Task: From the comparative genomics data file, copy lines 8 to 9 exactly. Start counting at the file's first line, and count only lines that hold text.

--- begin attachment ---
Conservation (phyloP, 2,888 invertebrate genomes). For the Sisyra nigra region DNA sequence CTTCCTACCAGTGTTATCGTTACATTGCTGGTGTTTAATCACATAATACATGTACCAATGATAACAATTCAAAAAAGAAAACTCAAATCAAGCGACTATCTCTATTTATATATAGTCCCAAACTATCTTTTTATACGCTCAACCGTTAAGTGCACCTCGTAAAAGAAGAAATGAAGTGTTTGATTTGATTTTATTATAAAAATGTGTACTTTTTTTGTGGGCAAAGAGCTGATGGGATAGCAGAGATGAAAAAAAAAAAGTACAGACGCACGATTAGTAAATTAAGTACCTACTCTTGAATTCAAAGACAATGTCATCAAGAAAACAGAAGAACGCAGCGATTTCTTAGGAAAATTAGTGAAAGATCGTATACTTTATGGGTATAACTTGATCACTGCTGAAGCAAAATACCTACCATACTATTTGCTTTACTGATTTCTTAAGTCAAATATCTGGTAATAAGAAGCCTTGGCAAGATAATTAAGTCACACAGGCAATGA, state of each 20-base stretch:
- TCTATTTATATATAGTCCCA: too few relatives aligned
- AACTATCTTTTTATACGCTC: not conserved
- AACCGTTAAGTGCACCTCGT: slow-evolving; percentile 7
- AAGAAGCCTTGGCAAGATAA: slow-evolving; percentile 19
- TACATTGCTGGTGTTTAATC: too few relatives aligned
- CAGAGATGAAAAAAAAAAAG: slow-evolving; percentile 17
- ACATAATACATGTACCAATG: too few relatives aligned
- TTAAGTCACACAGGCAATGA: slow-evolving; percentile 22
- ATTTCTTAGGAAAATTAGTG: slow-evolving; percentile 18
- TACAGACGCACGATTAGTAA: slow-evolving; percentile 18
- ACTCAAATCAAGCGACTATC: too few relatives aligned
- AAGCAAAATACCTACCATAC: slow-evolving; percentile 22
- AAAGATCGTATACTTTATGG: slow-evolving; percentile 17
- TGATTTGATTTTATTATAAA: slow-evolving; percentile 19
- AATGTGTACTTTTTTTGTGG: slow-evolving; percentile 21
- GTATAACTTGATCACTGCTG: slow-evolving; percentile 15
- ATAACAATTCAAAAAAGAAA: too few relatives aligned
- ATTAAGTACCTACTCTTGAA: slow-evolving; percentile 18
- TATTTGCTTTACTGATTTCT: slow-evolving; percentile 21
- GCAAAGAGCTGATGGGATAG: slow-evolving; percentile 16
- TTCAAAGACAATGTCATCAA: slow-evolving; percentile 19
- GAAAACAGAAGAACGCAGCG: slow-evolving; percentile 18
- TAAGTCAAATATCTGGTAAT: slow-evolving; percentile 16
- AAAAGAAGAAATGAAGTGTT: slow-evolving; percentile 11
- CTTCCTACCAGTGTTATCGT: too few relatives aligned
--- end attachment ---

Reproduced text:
- ACATAATACATGTACCAATG: too few relatives aligned
- TTAAGTCACACAGGCAATGA: slow-evolving; percentile 22